• Business Continuity: Users can continue working with the old system while the migration takes place, minimizing disruptions.

It is important to note that trickle migration has its downside; it can be more complex and time-consuming, requiring additional efforts and resources to maintain both systems. It is typically suitable for businesses with a higher tolerance for risk, sufficient resources for thorough planning and testing, and a preference for a gradual transition to the new platform.

What Are the Tools for Data Migration?

Utilizing data migration tools to streamline the migration process, ensuring the seamless selection, preparation, extraction, and transformation of data to align with the new storage location. These tools come in three primary categories, which are chosen based on the requirements and circumstances of the data user:

  • On-Premises Tools: These are used for moving data between land-based servers or databases without using the cloud.
  • Cloud-Based Tools: These tools are used for transferring data to large-scale cloud storage systems.
  • Open-Source Tools: Freely available, these tools can be customized to meet specific data migration needs.

Sangfor’s Solutions for Data Migration

Sangfor's robust solutions and tools can ensure a data migration journey with minimal disruption and highest efficiency by simplifying and optimizing the entire process:

  • Sangfor Cloud Migration Tools or Platform (SCMT/ SCMP): This platform supports various migration types, including P2V, V2V, V2C, and C2C. It ensures efficient data replication, encryption, compression, and bandwidth control. With flexible migration strategies and minimal service interruption, it optimizes cost and benefits for any businesses.
  • Sangfor Hyper-Converged Infrastructure (HCI): Leveraging advanced technologies like the CPU throttling algorithm and compression, Sangfor HCI minimizes service interruptions during data migration. It considers key metrics to reduce downtime, making it an efficient choice for smooth migrations.


Data migration makes modern data management easier for any business, as it is capable of completing steps such as data preparation, extraction, and transformation. If you are looking to upgrade technology, enhance productivity, and reduce storage costs, this is a vital process to take forward. Sangfor offers two powerful solutions, Sangfor Cloud Migration Tools and Sangfor HCI, to simplify and optimize data migration, making it an efficient choice for businesses aiming to achieve smooth and interruption-free data migrations.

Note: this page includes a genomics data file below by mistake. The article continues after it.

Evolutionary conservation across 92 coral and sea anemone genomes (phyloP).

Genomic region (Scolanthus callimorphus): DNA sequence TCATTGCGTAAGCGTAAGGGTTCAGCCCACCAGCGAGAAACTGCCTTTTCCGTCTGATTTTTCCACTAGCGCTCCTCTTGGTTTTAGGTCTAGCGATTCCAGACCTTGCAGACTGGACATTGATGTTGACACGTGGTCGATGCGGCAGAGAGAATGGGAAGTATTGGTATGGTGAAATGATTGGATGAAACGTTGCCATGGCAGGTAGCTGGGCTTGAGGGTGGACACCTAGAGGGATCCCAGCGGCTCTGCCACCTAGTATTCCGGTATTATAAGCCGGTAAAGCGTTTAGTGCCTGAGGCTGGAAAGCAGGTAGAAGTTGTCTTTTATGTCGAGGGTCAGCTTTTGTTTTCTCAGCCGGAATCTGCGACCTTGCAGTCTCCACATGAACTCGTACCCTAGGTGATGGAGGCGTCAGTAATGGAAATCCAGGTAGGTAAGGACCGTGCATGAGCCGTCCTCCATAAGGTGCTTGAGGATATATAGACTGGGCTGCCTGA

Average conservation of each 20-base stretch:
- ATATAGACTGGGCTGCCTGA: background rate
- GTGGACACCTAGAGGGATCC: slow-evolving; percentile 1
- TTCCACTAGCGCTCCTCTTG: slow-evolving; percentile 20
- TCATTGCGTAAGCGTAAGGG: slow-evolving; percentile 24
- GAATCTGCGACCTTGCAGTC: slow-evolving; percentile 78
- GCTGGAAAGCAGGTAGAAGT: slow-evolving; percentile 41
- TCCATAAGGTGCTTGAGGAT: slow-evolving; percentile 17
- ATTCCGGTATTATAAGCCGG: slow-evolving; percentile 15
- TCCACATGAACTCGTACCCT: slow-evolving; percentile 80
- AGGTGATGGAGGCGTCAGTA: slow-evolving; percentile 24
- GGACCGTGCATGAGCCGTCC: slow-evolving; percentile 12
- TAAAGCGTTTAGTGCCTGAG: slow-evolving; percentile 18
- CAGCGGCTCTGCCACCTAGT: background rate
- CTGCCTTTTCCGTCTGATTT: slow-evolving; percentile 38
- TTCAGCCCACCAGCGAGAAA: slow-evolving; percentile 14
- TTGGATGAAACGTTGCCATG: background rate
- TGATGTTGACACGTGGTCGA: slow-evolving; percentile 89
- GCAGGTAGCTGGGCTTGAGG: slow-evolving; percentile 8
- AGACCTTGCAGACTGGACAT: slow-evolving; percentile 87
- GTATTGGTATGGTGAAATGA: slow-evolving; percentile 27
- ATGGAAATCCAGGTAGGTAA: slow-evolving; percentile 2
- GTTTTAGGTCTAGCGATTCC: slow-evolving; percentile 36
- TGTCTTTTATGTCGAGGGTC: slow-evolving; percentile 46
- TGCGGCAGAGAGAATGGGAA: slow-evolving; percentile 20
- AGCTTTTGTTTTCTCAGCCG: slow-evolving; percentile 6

Frequently Asked Questions

The goals of data migration are to ensure that data is accurately and completely migrated with reduced data downtime and minimum migration costs. Making sure an accurate and complete migration can warrant that all necessary data is successfully transferred and that the data remains usable and accessible in the new location. With reduced data downtime, data can remain available to users during the migration process, which avoids causing disruptions to business operations, while minimizing migration costs can ensure the migration process is cost-effective and does not exceed the budget allocated for the project.

Data migration processes can encounter risky and difficult circumstances, such as "data gravity." Data gravity is the idea that as data grows, it attracts other data to it, making it more difficult to move, and becomes more personalized over time. It can become difficult to accurately and completely migrate data from one location to another, as there may be dependencies and relationships between different sets of data that need to be maintained. Moreover, data migration can be risky due to possible errors or data loss during the migration process, causing significant consequences for the business, such as lost revenue or damaged reputation.

While data migration and data integration are related in certain aspects, they are entirely distinct processes. Data migration is a one-time and one-way process of moving data from one location to another, and data integration is an ongoing process of combining data from different sources and providing users with a unified view of the data.

Data migration is typically used when a business is moving from one system or platform to another. On the other hand, data integration is used to combine data from multiple sources, such as databases, applications, and APIs, into a single, unified view. Data integration can be used to support a variety of business processes, such as data analysis, reporting, and decision-making.